A group of students in Ottawa have demanded the removal of a statue of Gandhi on the campus of Carleton University because he expressed “anti-black” ideas when he worked in South Africa. Others defend memorializing Gandhi because of his legacy of opposing British rule of India, promoting non-violent resistance, and inspiring other movements of civil disobedience, including the American civil rights movement. Within this debate, both sides generally concede the historical details. They disagree, however, about what those details signify, disagreements that center on present concerns, not specifically the past.
Those opposing the statue are identified in news reports as members of the Institute of African Studies Student Association (IASSA) at Carleton. Kenneth Aliu, the president of IASSA, asserts, “He utilised anti-Black racism as a weapon to bargain with the British about the subjugation of Indians living in South Africa.” Gandhi’s anti-black positions are a part of Gandhi’s legacy, in Aliu’s view, and should not be validated by honoring Gandhi uncritically. Those defending Gandhi do not deny that he made “certain remarks” but diminish their significance, arguing that such remarks were early in his career before he evolved to become the leader people revere. Defenders of Gandhi’s legacy in this debate include Rashmi Gupta, the leader of the Ottawa-based Mahatma Gandhi Peace Council (MGPC), which initiated the placement of the statue.
Thus, the debate becomes not only a question of the namesake of MGPC, whom at least some members see as the father of the country from which they emigrated, but also a direct attack on one of their own initiatives to honor him. At the same time, some of those leading the call for the removal of the statue identify with peoples of Africa and the study of that continent and see the memorialization of Gandhi as validating an ideology that diminishes the worth of Africans. Each side’s efforts promote the concerns and validation of the people and region of the world that they consider significant and often underrepresented. Thus, this contest over history is about which region and whose viewpoints receive validation in the present much more than a concern about the past.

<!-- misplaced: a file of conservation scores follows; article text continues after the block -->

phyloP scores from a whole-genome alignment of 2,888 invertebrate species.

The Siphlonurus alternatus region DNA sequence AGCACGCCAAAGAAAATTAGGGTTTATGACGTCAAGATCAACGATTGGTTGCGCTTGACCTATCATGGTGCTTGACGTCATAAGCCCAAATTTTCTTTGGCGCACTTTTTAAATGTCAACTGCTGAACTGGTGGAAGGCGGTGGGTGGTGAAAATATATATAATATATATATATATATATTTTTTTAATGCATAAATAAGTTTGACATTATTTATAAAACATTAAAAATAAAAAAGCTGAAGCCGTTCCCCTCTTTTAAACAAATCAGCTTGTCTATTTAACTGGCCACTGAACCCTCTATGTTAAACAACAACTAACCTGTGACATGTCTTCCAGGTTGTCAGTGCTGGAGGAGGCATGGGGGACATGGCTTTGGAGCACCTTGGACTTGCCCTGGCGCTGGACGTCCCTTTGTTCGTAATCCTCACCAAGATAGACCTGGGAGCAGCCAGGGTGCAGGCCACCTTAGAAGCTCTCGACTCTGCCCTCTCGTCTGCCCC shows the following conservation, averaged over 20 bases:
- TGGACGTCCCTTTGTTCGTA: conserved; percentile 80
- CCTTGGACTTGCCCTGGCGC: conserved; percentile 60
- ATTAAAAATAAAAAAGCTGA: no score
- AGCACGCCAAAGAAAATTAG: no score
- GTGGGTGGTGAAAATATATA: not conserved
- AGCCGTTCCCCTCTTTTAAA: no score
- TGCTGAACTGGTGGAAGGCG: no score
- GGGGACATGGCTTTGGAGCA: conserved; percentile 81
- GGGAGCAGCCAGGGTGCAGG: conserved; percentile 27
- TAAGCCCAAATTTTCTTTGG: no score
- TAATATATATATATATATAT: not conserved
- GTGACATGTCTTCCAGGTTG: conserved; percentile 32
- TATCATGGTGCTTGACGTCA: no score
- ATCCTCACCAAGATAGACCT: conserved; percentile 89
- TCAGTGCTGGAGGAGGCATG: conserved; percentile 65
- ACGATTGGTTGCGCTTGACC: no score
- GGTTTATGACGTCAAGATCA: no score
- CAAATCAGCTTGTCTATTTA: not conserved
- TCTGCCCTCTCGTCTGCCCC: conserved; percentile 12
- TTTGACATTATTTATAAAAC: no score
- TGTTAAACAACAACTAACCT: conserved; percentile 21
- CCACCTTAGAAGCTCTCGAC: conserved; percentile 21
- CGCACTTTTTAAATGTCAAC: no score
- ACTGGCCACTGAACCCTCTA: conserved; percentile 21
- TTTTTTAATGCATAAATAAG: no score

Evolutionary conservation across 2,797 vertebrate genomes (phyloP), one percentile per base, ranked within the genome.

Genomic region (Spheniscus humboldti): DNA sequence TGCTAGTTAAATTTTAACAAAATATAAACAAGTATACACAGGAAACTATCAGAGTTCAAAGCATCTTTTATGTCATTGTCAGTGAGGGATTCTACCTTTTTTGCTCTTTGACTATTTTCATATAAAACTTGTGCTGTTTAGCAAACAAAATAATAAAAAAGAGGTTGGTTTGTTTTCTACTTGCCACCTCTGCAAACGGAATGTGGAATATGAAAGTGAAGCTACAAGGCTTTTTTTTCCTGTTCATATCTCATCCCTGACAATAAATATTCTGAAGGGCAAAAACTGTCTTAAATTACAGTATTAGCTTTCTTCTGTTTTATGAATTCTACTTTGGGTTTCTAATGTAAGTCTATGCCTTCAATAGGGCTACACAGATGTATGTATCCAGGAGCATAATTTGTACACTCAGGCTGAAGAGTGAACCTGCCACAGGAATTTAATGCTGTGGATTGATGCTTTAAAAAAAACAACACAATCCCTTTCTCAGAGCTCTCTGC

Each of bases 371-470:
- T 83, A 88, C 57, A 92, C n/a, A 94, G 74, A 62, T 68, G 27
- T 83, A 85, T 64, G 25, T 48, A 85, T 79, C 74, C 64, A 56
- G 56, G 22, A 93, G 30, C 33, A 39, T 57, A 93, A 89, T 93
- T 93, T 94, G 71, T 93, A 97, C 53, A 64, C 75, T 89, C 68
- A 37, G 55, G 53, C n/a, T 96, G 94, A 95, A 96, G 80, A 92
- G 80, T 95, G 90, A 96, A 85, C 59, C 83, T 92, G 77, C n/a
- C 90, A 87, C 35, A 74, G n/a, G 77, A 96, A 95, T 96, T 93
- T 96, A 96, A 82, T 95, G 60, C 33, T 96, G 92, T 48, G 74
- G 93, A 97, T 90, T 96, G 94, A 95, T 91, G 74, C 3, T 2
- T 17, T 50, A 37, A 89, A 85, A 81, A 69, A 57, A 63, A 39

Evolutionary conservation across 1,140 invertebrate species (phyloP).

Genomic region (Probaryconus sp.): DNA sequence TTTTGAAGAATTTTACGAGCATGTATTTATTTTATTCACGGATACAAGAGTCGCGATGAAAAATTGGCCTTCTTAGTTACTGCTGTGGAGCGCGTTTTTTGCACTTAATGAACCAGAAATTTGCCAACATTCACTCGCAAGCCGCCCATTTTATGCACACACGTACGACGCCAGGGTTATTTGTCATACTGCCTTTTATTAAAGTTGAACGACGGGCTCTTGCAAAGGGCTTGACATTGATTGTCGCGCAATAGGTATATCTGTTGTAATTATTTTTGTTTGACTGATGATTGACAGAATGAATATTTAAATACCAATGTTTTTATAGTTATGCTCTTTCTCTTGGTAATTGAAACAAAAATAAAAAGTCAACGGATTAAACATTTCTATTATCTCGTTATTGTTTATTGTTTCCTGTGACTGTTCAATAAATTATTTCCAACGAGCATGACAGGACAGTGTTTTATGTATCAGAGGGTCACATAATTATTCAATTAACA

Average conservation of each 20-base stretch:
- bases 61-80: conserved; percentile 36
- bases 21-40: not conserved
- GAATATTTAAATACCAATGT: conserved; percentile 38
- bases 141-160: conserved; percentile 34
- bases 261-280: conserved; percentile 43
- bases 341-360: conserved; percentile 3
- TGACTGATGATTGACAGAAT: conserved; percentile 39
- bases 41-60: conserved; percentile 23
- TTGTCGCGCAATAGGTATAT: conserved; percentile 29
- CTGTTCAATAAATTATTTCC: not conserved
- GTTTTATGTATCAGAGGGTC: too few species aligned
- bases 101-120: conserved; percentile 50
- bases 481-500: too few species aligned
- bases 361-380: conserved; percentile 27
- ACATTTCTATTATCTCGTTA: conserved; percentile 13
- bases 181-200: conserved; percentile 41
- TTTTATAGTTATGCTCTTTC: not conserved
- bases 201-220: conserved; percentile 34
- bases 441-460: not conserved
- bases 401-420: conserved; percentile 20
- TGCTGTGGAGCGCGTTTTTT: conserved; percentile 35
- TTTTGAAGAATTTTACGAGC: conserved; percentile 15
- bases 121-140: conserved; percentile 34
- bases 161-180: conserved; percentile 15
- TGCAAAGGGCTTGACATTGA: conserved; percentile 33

Contests over memorials are not unique to Carleton University. Officials removed a statue of Gandhi at the University of Ghana in 2016 because of his “anti-black” agenda. Vandals in India have recently attacked a variety of statues, including those of Dalit leaders and Marxist leaders, attacks that appear to have been in response to electoral results and contests over political power that opposing parties associate with historical figures. Contests over memorials in the United States similarly reflect concerns over whose heritage is honored and whose suffering is ignored or diminished. For example, the construction of many Confederate memorials peaked during periods of increased debate about racial relations, specifically when states were enacting Jim Crow laws and when the civil rights movement developed. Present concerns are significant within these various debates about history and memorialization. How we talk about the past and memorialize certain figures, how we answer the question “Was Gandhi a racist?” is not really about the past but about negotiations of status and legitimacy now.